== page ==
First of all I would like to thank Creative for sending me the Inferno headset for review – I wasn’t holding any expectations with the headset that sits at around £35-45, but I couldn’t have been any more wrong about me pre-judgements of the headset!
For more information about the headset and its specifications can be found on Creative’s website.
I should also note that as there is a fluctuation in prices, I’ll be taking the mid-ground and reviewing the headset at the £40 price tag.
The Sound Blaster E3 sits in-between the E1 and E5 in terms of price point. I was thus curious to see how it performs for its price and more so interested to see how Creative were able to push through all their features in the small-factor size, without impacting the sound quality.
Before continuing the review, here”s my video review of the E3:
Pros: Price, connectivity, build quality and design, colour options, £60 of included Clubcard/BlinkBox vouchers, overall sound quality (internal and external), Android 4.4.2 Cons: Forced dynamic contrast, yellow tinted screen, display Ppi for the size of the screen, poor rear camera quality, Auto-Rotate problems, fundamental principles of Android customisability not employed
First of all I would like to thank Tesco (yes the supermarket) for sending me the Hudle2 for review.
It can be bought directly from their website for £130, which is also the price I will be reviewing the tablet at.
With a lot of competition in the tablet industry, I was very much intrigued to see how the Hudl2 would stack up. At its relatively cheap price and very similar specs it competes quite well with the Nexus 7 tablet, which is priced at around £190 on AmazonUK.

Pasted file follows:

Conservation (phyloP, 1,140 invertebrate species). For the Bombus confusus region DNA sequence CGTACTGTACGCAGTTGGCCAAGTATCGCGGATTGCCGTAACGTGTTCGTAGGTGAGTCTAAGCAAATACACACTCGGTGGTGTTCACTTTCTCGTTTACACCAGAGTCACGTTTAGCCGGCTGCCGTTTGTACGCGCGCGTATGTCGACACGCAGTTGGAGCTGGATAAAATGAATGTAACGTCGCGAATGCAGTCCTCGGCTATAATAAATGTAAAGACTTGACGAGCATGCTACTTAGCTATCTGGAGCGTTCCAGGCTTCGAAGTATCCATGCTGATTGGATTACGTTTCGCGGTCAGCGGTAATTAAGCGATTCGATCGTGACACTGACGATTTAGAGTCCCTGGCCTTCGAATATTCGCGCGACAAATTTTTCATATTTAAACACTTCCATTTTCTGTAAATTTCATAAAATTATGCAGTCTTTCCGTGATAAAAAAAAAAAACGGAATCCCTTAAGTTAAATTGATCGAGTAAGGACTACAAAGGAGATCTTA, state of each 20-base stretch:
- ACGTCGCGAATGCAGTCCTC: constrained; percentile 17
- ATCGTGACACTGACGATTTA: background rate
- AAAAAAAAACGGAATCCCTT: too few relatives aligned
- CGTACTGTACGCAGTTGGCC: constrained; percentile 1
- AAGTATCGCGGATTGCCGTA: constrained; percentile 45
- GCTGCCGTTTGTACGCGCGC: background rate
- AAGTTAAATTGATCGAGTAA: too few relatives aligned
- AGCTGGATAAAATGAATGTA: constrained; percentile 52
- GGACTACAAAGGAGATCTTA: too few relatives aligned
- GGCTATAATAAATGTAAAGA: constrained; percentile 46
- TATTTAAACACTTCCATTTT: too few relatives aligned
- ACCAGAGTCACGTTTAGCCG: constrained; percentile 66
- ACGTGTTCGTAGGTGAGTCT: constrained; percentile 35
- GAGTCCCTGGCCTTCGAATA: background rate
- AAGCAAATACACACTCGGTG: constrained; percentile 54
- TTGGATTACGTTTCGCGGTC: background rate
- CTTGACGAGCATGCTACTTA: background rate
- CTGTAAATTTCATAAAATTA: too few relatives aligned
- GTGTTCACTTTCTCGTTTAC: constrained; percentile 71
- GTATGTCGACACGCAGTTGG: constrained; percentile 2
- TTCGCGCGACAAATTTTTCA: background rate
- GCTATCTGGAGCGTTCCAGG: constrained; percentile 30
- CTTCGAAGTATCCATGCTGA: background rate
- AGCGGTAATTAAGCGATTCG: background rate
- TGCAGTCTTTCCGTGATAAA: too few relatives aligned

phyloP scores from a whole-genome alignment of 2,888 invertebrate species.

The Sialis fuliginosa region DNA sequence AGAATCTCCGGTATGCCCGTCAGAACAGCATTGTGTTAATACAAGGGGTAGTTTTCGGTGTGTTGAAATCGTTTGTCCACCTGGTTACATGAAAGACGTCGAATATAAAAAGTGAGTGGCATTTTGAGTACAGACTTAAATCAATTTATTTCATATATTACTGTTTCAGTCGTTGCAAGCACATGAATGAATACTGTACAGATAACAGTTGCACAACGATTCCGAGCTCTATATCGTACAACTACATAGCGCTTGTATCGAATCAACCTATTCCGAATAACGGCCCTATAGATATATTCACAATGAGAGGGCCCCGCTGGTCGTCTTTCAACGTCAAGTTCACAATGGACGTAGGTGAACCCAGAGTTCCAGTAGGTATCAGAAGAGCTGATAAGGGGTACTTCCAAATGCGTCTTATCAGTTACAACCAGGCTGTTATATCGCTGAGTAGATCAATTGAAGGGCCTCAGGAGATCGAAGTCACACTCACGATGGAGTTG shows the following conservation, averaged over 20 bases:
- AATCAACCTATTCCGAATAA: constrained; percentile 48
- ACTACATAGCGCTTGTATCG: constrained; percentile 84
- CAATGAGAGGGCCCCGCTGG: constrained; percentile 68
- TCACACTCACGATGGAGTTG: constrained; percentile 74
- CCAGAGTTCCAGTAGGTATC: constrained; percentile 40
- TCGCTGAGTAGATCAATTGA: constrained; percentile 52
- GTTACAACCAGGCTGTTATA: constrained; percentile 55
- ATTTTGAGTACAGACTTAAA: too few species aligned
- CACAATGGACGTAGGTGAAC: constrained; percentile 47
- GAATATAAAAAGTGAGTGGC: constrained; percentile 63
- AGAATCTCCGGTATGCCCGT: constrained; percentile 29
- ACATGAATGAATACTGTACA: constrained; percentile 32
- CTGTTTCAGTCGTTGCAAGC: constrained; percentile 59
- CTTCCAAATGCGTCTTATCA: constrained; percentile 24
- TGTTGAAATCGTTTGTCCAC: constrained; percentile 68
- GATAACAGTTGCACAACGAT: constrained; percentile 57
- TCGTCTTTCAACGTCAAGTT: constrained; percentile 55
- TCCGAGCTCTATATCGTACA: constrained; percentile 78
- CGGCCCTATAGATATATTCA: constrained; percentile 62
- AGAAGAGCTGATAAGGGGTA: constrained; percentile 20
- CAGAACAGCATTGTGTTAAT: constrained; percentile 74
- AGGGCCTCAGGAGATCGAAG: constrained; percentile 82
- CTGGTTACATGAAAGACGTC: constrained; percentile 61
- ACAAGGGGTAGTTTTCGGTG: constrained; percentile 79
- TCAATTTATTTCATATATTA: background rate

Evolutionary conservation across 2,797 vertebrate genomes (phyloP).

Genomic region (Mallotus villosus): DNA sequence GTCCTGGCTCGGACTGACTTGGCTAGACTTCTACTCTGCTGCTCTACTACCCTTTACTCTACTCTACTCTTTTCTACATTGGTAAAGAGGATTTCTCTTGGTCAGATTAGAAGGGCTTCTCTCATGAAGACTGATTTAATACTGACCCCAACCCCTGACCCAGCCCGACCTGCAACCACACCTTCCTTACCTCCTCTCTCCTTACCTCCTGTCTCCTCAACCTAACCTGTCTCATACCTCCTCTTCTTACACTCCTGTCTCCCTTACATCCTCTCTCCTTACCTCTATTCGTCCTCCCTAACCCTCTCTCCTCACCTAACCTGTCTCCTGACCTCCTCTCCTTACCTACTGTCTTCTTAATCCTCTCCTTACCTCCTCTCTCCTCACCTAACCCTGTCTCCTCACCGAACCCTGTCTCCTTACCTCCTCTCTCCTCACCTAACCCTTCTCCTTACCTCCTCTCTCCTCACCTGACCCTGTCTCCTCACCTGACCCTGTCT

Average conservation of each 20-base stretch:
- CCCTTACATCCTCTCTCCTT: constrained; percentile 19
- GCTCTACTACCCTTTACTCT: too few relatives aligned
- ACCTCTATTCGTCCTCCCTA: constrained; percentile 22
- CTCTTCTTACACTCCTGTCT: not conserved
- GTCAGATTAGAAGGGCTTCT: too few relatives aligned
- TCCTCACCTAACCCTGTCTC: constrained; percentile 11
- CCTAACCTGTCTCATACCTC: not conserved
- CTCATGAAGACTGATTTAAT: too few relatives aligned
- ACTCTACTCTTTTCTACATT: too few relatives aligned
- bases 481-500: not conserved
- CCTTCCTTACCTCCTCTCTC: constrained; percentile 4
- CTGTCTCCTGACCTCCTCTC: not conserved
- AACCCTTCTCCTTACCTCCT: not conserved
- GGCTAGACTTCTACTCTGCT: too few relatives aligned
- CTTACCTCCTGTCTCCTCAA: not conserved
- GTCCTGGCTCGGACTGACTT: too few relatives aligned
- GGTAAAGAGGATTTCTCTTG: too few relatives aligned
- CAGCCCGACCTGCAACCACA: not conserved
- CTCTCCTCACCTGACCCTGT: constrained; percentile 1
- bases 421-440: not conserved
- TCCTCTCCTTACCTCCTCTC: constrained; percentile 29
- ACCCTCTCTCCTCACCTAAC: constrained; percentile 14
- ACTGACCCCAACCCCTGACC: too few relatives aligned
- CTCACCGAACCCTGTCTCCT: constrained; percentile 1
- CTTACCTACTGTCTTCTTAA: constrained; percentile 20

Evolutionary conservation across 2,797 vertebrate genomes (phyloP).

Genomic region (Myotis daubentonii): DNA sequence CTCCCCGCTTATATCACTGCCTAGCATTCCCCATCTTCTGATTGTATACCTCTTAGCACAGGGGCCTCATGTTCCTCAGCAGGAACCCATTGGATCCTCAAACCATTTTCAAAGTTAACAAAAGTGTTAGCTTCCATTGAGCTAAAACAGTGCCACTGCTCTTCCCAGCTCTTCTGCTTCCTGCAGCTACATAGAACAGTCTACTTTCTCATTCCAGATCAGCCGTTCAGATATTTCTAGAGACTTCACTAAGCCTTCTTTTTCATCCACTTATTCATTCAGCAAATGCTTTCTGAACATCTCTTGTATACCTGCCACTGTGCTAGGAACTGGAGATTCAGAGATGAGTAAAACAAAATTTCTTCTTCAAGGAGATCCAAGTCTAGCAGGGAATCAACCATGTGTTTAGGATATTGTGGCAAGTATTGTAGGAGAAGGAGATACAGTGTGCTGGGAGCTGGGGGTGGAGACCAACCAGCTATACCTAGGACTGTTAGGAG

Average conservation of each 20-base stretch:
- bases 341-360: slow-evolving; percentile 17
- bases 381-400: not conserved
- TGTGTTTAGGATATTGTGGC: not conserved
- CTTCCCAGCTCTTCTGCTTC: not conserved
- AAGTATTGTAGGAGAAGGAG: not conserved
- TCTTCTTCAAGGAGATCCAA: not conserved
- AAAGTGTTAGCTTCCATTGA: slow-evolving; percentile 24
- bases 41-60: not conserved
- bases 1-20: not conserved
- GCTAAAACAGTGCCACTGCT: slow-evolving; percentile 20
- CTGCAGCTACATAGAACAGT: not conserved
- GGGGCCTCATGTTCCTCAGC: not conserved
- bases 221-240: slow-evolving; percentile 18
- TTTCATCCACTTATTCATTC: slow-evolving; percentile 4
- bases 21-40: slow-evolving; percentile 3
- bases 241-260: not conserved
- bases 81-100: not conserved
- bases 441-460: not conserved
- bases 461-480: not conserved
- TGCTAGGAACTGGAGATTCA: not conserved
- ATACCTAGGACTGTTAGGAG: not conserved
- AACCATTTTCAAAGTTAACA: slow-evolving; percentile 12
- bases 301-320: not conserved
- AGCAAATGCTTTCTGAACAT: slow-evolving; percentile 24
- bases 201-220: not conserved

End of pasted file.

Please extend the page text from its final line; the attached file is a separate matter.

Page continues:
Before starting the review, I want to share its specifications:
Before getting into this review, I would like to say a huge thanks to MSI for sending me the GTX 970 for a 2 week trial, so that I could review it.
It can be purchased on AmazonUK for around £280.
Ever since the 970 and 980 got announced, using NVIDIA’s Maxwell Architecture, I was very much intrigued to see how it improved over the previous 7 series line and furthermore how it would stack up against my trusty SLI 680s.
I would also like to thank my good friend Kai, the webmaster of this site for lending me his EVGA Titan Black. Despite the Titan Black being dedicated to developers and not gamers (due to its 6GB VRAM and very expensive price tag), it was still useful to have as a comparison as GTX 780ti users could use the Titan Black benchmarks as a direct comparison against the 970.
In other words, your gaming experience between the 780ti and the Titan Black would be extremely minimal – therefore do take the Titan Black results with a grain of salt at their listed price and instead take it as a direct comparison with the 780ti prices.
Finally, before continuing the review, I want to share all the info I gathered. As I believe in being absolutely transparent with readers/watchers. Throughout the review I’ll explain my methodology, but if you would like the files (ie FRAPS benches, incl frametimes etc) then I’ve made them ALL publicly available on my Dev Host account. Before you jump to anything – no the site isn’t spam (it was actually provided free to me, due to being a Recognised Contributor over at XDA Developers) – CLICK HERE to get to all the folders – I’ve organised them in a way that they’re easy to understand (individual links provided for each below):
General - Has my presents and the master Excel bench spreadsheet
Graphs - Has the bench graphs that will be presented in this written review, all in one place
On a side note – you’ll need Win RAR (It’s free), or some sort of compression tool to extract the files from the respective downloads. Finally, make sure you click the right “Download” button, as the other one is advertising on Dev Host’s side (which doesn’t appear when you have AdBlock on Chrome) – and no I get no commission for the adverts (or for any review I produce/write!!).